After lunch, Liz asked if I knew of any thrift stores that were near our location. I had to embarrassedly admit it had been just over a year since I’d had the opportunity to go out and about for anything other buying essentials (groceries, hygiene, items, and medications) or attending medical appointments. I was clueless as to where anything was, much less things such as thrift stores. We put her telephones work googling local thrift stores.
We hit DAV and Stuff, Etc. We both found some great buys and treasures. Liz purchased several of the items that lit my eyes up. She got me a hat, a couple of Isabel Bloom sculptures, and a fabulous ceramic rooster piece from the 1940’s to add to my now growing cock collection – LOL. She also bought Zachary a large gold Z, Origami paper, and a hat from the UK so he would not feel left out.
Around 4:30 PM or so I was getting tired, it was medication time, and she too was getting a bit worn out. The decision was made to head to my place, sort our treasures out, and say our good byes. We snapped a couple of pics for Facebook and my other assorted social media play grounds. We also recorded a quick video just before Liz headed home.
After Liz left, the happiness and excitement about talking and getting so much out, suddenly and for no real reason, the dark pain began oozing back into every part of my being. Throughout the night and into the early morning hours Zachary and I fought about so many different things. Zachary left our home many times throughout the night out of frustration with me and due to his lack of sleep.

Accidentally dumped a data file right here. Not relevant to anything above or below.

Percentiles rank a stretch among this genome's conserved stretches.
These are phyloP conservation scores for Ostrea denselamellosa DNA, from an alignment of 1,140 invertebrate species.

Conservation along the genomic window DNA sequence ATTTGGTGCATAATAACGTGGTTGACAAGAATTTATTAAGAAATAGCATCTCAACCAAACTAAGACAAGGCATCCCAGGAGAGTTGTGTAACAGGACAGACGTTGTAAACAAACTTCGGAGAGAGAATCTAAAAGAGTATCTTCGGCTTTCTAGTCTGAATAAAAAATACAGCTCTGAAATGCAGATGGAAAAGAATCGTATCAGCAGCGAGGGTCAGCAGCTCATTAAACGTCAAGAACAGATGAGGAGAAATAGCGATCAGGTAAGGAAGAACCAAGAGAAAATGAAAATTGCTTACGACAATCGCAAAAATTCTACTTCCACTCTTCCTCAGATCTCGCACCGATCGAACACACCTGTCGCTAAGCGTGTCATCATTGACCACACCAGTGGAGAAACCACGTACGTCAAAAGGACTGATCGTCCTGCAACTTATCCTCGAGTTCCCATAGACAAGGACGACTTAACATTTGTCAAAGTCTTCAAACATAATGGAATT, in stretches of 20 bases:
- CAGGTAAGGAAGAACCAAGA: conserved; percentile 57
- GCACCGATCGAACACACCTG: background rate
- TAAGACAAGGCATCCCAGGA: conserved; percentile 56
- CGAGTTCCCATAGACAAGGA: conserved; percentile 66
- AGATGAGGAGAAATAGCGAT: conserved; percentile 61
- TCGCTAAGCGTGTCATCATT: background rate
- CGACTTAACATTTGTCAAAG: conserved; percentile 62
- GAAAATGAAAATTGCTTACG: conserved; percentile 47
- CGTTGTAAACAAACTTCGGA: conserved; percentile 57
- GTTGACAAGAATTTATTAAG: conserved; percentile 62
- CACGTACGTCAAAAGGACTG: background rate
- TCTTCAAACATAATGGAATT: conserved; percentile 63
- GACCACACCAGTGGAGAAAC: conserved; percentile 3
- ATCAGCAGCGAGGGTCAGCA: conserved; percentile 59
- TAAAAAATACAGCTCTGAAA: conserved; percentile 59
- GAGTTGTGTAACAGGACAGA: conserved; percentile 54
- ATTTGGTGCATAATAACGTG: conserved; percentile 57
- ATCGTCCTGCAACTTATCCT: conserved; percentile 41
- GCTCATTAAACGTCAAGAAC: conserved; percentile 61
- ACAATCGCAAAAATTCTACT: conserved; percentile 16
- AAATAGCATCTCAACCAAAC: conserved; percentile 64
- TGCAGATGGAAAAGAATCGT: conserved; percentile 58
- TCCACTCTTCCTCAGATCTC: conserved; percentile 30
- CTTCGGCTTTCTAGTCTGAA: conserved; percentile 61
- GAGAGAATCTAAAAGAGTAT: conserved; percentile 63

By 8:00 AM I was at the point that things were going to become physically abusive between Zachary and I or I had to go to sleep. The PTSD kicked in with a vengeance! I could no longer fight. I balled up in the middle of the floor on my rug (safe space for me and my cat Cedric) and cried and shook for a while. I wanted to sleep but it was all too evasive!
I made the decision to take some of my medication to force myself to sleep. A couple of sleeping pills should do the trick I thought. A few minutes later, literally, I was still awake so I swallowed a few more. Then I could not stop. I swallowed a month’s worth of adderal, promethazine, and a hand full of muscle relaxers I had from months ago. In my clouded mind that was cloaked in the absolutely pitch blackness of my depression I totally knew that the pain was about to be gone. Completely gone for the first time in several years.
I was immediately happy, filled with absolute joy that my pain was about to be erased. For the first time since junior high, all of the dark pain was going to be gone. Actually gone. I prayed over and over that God would grant me His forgiveness for taking my own life. That He would watch over Zachary, my son Justin and his family, and all of my family and friends. I begged God to show them or guide them to understanding my pain and my decision to stop it dead on its tracks.
I remember drinking Squirt and talking to Zachary as the drug cocktail hit me. It felt like I had popcorn popping under my skin. I announced to Zachary that the popcorn had arrived. The police then arrived and attempted to have a conversation with me about something.